# Imaginary number's definition misunderstanding

1. Aug 5, 2013

### alingy1

1. The problem statement, all variables and given/known data

I'm in this self-learning course. I came on this problem I thought of.

So, i^2=-1.
But, isn't i=sqroot of -1?
If so, the product of the two minus -1 and the square root of that should give 1.

Am I not getting something?
I searched the web with the keywords of my question, but I couldn't find any result...

2. Aug 5, 2013

### SteamKing

Staff Emeritus
Is i positive or negative?

The relation i^2 = -1 is the converse of saying i = SQRT(-1). If a = SQRT(b), then a^2 = b.

Then, there are these relations:

i = SQRT(-1)
i^2 = -1
i^3 = -i
i^4 = +1

3. Aug 5, 2013

### HallsofIvy

I do not understand what you mean by "The product of two minus -1 and the square of that". Literally interpreted, "two minus -1" is 2- (-1)= 3 but surely that is not what you mean. Did you mean "the product of -1, twice"? Does "that" refer to i? Yes, $i^2= -1$. The product of "-1, twice" is $(-1)^2= 1$. What does that have to do with $i^2= -1$?

If there is something you are "not getting", perhaps it is the difference between the "square" and the "square root". The square of -2 is (-1)(-1)= 1. But the square root of -1 is i.

(There is a "technical" point here: while every number has a single square, every complex number has two square roots. The two square roots of -1 are i and -i.)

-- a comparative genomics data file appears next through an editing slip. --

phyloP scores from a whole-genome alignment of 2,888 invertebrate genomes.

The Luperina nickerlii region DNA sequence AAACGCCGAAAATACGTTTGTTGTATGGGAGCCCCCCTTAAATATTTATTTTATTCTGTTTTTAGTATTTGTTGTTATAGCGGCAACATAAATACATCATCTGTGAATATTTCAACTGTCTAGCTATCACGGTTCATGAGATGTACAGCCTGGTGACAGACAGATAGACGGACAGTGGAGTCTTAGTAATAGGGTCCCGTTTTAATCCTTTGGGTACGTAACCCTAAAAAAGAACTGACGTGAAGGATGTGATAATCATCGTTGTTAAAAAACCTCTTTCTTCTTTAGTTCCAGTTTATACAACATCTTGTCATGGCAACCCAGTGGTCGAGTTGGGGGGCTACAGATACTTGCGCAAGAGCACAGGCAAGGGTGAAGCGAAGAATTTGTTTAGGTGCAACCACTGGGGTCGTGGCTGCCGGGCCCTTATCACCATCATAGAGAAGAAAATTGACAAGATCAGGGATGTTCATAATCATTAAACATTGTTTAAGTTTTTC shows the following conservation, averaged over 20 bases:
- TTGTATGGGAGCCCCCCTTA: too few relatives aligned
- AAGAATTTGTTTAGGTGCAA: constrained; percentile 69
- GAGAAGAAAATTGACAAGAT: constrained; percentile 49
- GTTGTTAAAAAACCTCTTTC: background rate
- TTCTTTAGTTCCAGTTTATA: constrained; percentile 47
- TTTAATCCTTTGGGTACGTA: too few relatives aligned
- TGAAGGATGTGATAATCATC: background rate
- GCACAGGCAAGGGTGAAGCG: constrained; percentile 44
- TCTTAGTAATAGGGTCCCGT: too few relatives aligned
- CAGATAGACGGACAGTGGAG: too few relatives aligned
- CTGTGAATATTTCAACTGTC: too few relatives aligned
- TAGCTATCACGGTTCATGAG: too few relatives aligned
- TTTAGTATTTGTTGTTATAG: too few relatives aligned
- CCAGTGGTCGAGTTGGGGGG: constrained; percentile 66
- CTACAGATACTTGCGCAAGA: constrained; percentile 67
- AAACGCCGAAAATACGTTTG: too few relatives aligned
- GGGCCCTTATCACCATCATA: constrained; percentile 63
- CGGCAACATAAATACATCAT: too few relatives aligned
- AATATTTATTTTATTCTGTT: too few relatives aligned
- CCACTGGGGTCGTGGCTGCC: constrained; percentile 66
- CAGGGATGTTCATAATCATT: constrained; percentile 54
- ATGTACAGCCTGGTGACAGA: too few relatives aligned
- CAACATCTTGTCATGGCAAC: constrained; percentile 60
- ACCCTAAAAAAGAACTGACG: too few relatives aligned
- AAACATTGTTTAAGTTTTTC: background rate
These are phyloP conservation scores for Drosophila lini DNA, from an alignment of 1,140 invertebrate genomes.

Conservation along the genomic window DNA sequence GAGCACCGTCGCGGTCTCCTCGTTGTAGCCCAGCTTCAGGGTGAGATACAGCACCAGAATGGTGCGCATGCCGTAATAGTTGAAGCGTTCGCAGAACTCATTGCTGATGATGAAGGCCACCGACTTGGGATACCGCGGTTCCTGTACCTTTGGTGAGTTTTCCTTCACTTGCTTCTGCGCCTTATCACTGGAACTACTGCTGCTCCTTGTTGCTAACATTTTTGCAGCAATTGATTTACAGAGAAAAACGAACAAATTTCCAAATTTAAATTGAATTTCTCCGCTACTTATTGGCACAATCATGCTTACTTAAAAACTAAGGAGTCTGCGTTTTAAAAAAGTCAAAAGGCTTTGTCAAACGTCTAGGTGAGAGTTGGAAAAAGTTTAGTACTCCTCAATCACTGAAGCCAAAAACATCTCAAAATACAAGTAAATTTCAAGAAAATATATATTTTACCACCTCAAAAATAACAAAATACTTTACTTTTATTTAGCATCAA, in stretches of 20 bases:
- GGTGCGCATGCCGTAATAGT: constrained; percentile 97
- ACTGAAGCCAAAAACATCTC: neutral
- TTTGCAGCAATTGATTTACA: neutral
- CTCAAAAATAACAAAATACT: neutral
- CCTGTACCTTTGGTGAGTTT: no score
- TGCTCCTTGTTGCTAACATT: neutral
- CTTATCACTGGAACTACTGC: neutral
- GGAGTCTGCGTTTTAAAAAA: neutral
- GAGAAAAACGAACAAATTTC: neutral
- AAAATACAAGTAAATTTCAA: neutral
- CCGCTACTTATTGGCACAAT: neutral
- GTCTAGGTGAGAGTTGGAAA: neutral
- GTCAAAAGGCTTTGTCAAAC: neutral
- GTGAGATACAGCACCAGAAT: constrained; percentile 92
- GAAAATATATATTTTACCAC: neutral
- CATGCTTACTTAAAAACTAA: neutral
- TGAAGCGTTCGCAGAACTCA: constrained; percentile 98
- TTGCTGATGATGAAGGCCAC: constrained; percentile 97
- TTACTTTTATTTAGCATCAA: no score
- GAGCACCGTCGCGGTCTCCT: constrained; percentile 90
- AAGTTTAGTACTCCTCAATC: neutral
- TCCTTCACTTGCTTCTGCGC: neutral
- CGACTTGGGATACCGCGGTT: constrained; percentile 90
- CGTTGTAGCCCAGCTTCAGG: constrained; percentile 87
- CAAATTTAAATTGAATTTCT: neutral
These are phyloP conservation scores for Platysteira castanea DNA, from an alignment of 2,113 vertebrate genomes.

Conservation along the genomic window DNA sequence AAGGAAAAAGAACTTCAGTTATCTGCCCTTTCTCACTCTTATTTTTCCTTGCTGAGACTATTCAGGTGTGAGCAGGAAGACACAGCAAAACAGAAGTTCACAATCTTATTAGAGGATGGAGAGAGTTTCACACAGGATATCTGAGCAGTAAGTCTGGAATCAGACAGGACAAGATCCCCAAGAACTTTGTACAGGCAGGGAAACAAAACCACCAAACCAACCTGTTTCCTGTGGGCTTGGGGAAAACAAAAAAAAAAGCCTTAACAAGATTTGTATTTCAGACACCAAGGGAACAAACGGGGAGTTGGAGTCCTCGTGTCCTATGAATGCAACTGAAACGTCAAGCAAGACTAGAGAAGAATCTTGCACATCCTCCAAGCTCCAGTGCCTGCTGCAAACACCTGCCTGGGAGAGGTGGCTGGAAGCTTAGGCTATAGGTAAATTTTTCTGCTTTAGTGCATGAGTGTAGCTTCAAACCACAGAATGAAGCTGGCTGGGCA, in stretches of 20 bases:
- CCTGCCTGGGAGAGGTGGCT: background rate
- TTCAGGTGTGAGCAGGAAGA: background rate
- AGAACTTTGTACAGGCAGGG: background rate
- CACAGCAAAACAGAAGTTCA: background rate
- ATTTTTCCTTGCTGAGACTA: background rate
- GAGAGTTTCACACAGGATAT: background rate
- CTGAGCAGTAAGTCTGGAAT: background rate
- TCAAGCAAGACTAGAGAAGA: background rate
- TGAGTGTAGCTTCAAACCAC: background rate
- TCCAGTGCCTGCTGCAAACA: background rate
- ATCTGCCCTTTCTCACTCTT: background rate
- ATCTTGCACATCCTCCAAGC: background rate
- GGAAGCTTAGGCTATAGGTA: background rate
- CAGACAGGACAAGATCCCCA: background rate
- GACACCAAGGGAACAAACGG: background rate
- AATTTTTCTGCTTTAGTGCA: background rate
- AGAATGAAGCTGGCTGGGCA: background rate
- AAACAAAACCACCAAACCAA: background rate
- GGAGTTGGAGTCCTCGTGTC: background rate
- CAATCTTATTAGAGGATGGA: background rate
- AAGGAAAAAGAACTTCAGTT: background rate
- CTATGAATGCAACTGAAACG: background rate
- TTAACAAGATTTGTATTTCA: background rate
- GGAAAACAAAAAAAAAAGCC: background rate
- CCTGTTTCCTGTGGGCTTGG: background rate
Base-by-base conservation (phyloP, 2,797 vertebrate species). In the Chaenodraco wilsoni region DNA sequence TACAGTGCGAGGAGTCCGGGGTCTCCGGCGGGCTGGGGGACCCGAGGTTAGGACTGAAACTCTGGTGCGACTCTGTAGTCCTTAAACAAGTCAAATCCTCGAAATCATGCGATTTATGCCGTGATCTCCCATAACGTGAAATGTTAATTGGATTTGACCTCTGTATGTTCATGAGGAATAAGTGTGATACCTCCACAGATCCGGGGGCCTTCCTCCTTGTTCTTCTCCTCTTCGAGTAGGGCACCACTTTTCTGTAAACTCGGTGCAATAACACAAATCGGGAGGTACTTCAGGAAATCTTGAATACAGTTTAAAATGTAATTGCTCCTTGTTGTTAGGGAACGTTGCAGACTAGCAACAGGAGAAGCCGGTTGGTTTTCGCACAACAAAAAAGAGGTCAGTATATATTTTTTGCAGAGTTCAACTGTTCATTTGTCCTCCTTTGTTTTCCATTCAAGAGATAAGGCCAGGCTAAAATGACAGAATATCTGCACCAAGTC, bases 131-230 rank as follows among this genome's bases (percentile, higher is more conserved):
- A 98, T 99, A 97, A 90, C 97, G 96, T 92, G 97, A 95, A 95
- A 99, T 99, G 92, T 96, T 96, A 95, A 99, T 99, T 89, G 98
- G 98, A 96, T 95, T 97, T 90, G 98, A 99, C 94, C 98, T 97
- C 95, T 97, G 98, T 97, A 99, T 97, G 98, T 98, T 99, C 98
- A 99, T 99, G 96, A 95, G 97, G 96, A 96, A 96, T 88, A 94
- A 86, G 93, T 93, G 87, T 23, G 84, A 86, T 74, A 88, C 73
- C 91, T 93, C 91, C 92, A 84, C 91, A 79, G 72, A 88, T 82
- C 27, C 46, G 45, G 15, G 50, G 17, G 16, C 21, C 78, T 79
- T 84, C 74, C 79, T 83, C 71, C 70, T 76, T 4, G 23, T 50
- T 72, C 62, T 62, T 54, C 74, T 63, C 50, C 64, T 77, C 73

4. Aug 5, 2013

### alingy1

Oh boy, sorry. I'm a second language speaker so speaking English messes my train of thoughts. :P
Let me repair the situation:
So, I have been taught that:''the product of two radicals is the same as the radical of the product, and vice versa.''-purplemath
But, now, dealing with the imaginary number:
We know that i=sqroot(-1).
So, i^2 should equal 1 since:
i^2=sqroot(-1)xsqroot(-1)=sqroot(-1x-1)=sqroot(1)=1

But, that makes no sense because it is said that i^2=-1

Is the property that I have been taught wrong? If so, when can I not use it?

5. Aug 5, 2013

### Staff: Mentor

The square root has an ambiguity in the complex numbers. You cannot use all the regular operations possible with positive real numbers.

6. Aug 5, 2013

### LCKurtz

@alingly1: You may find this post in the FAQ section by micromass interesting: